Development goals should shape framework of globalization Annan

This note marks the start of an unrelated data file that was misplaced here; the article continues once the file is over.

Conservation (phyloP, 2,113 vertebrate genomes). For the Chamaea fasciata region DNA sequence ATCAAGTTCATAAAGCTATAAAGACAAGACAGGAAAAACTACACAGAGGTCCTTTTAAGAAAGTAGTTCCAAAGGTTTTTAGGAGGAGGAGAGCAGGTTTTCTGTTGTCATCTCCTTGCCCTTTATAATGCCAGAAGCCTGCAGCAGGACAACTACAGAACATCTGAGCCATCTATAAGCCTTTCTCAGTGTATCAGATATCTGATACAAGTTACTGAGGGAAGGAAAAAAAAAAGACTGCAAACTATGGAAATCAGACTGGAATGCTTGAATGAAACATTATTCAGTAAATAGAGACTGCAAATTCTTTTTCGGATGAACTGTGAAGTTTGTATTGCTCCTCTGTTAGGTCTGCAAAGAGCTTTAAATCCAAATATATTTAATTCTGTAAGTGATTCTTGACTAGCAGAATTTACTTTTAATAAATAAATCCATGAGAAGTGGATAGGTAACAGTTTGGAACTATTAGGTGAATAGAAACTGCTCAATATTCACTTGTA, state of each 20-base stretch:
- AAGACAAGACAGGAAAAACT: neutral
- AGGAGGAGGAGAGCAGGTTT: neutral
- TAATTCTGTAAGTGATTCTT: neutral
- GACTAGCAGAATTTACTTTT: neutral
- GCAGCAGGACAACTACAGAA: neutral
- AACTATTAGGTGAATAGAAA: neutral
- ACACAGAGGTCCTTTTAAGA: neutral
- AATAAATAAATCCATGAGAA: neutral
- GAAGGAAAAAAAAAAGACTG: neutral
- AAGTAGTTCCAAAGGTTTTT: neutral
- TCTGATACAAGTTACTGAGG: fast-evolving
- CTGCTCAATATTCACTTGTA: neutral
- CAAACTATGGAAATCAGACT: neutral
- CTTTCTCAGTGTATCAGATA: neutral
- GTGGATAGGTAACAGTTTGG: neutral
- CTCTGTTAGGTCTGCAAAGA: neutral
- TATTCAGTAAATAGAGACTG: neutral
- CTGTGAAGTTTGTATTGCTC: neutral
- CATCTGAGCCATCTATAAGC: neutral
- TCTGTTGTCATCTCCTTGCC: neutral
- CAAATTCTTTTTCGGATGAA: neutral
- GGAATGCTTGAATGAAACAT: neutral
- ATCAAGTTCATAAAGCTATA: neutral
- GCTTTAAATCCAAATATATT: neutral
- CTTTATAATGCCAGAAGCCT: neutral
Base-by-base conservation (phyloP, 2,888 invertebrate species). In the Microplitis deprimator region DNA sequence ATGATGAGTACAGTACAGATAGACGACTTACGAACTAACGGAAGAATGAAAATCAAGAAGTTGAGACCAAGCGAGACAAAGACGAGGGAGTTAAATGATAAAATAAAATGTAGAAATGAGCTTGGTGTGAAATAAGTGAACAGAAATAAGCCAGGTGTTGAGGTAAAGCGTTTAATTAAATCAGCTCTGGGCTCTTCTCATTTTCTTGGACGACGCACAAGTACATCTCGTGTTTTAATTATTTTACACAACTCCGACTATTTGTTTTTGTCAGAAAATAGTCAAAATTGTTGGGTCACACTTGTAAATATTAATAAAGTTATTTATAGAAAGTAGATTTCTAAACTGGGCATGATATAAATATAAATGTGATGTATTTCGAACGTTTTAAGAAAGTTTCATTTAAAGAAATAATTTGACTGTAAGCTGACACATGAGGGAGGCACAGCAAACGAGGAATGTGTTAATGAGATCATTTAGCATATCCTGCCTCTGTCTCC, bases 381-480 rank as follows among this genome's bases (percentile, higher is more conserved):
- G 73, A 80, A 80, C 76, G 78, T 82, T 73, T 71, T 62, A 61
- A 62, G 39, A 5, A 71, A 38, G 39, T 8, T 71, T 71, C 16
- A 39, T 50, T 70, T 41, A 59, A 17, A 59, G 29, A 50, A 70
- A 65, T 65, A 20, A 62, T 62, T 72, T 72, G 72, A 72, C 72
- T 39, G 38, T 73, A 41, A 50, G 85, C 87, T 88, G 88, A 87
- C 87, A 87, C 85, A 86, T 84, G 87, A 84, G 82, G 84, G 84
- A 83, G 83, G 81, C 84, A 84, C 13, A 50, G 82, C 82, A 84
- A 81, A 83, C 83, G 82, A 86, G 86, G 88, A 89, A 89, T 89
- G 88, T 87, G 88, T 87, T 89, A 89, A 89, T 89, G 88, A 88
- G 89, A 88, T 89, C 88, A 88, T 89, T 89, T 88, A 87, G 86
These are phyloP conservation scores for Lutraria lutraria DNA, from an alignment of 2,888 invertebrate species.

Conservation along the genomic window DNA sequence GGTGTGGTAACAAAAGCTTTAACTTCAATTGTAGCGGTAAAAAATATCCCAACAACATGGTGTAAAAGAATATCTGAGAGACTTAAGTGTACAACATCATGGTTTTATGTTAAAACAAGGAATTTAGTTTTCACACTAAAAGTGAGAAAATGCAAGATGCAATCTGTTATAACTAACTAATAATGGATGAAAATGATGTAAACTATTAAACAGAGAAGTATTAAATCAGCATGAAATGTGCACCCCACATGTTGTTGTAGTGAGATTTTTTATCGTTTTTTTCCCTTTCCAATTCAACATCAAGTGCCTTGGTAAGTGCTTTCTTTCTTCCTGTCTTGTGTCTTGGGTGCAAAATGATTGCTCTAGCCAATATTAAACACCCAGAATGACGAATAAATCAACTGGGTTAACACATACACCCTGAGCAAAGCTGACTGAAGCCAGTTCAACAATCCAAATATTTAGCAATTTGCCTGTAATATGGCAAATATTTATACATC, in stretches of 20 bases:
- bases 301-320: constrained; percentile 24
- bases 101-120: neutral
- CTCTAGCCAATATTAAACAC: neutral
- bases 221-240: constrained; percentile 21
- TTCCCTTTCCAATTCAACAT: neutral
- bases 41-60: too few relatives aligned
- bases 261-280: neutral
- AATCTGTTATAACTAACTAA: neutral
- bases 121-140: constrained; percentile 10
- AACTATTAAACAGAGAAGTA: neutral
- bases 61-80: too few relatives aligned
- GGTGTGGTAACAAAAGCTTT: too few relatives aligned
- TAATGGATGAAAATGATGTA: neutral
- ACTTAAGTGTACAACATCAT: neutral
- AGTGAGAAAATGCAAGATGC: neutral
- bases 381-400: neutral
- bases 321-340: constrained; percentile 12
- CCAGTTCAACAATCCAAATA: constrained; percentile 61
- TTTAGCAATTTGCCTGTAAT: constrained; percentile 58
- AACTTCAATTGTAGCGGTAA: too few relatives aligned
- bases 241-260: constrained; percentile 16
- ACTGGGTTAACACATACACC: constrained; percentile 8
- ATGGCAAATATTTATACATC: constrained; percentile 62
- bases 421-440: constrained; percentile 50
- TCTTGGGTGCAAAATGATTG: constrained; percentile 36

“Development goals should shape the framework of globalization rather than allowing the blind forces of globalization to define the outcome of development,” the Secretary-General writes in the report on the UN’s role in promoting development.He notes that his views and recommendations should be seen in the context of two events that will provide major opportunities to address many of the core issues that arise from the dynamic interaction of trade, finance, technology and investment – the World Trade Organization (WTO) ministerial meeting, scheduled for next month in Doha, Qatar, and the International Conference on Financing for Development to be held in early 2002 in Mexico. Citing recent assessments, the report suggests a substantial decline in global economic growth, with industrial production and business and consumer confidence falling in many developed countries. Practically every forecast made towards the first half of 2001 had to be modified downward in the year’s third quarter without even taking into account the potential effect of the 11 September terrorist attacks on the global economy. The attacks’ precise impact could depend on how trade, business and consumer confidence, investment and capital flows will be affected, the report says, pointing out that certain industries – most notably travel and tourism – are already experiencing a direct impact. “Events over the forthcoming weeks will therefore be essential for assessing the direction in which the world economy is moving,” Mr. Annan says.Given its universality and broad mandate, the UN “has an important role to play in promoting policy coherence with the explicit goal of placing development and poverty eradication at the centre of policies and processes related to global integration,” the Secretary-General says.”There is an urgent need,” he writes, “for a partnership encompassing the Governments of both developing and developed countries, international organizations, civil society and the private sector in order to ensure the adequate flow of resources, knowledge and technology to developing countries so that they can effectively address the underlying causes which stand as obstacles to sustainable development and poverty eradication.”